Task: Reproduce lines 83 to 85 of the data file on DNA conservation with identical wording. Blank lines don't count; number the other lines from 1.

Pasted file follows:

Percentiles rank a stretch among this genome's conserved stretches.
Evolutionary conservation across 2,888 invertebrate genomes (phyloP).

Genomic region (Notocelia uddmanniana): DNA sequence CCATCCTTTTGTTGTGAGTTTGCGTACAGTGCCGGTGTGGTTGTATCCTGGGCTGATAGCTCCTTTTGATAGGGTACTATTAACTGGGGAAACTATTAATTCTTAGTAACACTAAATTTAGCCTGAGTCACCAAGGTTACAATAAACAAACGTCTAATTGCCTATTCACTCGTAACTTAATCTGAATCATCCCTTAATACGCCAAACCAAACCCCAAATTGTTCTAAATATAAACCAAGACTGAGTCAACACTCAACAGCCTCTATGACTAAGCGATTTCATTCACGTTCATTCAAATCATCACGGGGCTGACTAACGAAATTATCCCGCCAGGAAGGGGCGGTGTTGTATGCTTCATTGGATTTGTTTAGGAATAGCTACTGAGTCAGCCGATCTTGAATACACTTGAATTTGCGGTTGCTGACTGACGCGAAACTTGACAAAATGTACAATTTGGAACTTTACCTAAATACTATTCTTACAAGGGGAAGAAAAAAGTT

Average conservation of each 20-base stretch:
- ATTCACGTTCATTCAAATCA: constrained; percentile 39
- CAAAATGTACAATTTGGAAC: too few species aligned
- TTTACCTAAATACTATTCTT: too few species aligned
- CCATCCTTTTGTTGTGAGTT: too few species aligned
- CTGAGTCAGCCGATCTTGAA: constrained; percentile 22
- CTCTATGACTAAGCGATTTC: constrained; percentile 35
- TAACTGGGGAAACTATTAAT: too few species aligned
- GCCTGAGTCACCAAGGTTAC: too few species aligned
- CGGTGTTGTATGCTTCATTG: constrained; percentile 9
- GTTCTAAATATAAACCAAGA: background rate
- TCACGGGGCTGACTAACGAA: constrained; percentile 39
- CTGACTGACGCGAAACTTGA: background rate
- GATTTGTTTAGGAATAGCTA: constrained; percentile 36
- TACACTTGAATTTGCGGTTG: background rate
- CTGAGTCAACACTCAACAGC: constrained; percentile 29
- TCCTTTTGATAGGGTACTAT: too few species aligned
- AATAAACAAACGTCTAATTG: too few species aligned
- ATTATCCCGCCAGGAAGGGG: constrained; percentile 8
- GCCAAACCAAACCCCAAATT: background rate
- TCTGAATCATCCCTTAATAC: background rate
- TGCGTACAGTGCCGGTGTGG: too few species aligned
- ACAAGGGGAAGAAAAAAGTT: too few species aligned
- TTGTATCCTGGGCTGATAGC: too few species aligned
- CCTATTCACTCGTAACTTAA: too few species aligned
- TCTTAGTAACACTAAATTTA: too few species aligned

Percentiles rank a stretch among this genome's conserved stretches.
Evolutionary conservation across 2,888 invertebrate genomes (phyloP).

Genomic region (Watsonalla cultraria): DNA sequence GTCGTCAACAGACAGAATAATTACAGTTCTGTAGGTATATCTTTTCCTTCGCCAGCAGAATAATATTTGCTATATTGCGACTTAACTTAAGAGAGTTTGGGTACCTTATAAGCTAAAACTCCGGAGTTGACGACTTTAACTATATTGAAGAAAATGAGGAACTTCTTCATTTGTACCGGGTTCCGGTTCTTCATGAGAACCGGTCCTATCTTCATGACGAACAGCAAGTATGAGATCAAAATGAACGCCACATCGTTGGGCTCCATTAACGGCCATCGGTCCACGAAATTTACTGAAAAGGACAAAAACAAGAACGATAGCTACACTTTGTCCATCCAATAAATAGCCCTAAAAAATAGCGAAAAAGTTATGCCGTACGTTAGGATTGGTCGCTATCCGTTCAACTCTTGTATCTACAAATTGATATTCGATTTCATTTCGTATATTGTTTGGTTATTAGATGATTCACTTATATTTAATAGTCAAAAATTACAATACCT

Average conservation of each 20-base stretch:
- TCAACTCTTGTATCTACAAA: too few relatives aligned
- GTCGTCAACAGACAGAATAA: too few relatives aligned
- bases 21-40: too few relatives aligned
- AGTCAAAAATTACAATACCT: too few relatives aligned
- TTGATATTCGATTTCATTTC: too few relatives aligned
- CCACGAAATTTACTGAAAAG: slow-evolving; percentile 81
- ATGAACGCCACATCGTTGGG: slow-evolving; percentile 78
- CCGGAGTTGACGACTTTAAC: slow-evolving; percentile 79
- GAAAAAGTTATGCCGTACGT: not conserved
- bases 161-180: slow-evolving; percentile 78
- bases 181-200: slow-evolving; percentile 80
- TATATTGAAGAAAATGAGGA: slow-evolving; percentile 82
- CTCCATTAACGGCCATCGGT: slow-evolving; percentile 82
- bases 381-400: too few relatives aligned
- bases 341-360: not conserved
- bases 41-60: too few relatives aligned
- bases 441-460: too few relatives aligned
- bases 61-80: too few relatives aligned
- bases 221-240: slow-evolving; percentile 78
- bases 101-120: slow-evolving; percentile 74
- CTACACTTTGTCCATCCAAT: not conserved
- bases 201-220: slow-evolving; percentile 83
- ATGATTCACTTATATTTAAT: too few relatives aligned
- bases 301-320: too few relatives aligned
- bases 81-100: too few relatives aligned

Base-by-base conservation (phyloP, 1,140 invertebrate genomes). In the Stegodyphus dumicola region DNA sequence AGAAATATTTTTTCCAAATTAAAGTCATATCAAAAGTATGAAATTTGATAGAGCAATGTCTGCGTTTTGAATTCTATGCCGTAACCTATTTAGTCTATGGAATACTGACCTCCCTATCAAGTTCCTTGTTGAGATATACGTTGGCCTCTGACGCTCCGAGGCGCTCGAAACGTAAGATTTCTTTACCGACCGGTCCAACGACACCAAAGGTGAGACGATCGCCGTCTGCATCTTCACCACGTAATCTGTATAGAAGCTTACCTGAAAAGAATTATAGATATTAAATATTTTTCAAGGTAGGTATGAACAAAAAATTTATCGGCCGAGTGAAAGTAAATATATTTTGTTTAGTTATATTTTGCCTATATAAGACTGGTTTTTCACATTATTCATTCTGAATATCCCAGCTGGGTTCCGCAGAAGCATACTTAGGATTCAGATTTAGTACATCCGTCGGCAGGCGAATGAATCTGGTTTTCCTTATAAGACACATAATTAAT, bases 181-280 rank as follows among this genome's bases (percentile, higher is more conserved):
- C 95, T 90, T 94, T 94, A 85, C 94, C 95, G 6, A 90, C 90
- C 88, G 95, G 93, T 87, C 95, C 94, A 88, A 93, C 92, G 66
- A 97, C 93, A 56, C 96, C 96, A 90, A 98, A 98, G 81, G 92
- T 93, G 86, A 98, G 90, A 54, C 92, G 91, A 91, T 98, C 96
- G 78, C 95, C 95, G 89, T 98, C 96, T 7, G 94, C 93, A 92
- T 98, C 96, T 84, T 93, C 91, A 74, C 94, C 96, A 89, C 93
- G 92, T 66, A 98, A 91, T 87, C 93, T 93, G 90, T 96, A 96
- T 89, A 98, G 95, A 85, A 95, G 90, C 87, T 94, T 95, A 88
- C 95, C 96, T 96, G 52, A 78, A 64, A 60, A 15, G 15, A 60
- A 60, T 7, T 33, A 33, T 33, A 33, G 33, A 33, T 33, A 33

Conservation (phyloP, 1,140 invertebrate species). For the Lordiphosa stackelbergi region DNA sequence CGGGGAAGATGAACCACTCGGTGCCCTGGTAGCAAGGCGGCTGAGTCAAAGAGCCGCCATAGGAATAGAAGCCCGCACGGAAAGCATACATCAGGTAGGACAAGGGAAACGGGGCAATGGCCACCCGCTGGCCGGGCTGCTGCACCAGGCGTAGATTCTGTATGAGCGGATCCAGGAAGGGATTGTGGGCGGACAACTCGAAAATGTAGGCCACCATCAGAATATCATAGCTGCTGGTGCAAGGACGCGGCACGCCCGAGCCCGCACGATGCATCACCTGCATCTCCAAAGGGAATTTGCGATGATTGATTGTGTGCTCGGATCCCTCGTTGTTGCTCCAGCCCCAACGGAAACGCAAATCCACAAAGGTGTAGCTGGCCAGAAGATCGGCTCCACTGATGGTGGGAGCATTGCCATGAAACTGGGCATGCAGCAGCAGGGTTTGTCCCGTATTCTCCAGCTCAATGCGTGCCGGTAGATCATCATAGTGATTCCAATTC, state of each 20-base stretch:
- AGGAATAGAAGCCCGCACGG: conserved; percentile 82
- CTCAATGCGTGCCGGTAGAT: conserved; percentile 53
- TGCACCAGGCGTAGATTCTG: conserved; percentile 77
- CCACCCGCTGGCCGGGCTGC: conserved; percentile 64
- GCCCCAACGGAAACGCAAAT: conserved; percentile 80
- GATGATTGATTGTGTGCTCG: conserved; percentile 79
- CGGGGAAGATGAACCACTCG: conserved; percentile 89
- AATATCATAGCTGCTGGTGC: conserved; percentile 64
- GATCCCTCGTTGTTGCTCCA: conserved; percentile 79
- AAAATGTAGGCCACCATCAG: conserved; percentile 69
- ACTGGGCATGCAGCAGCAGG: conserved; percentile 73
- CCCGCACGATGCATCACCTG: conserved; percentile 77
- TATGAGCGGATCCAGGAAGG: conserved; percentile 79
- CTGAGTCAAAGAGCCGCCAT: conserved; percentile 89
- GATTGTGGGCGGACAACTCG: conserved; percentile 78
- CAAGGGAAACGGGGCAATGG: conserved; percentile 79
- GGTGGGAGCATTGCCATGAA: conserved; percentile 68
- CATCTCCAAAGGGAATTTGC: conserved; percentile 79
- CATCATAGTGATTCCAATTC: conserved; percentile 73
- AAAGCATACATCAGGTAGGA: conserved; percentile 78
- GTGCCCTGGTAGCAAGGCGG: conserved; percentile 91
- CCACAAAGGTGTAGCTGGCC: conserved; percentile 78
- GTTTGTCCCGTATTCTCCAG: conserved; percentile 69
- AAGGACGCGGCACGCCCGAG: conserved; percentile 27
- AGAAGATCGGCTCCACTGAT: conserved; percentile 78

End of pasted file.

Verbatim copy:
- TATGAGCGGATCCAGGAAGG: conserved; percentile 79
- CTGAGTCAAAGAGCCGCCAT: conserved; percentile 89
- GATTGTGGGCGGACAACTCG: conserved; percentile 78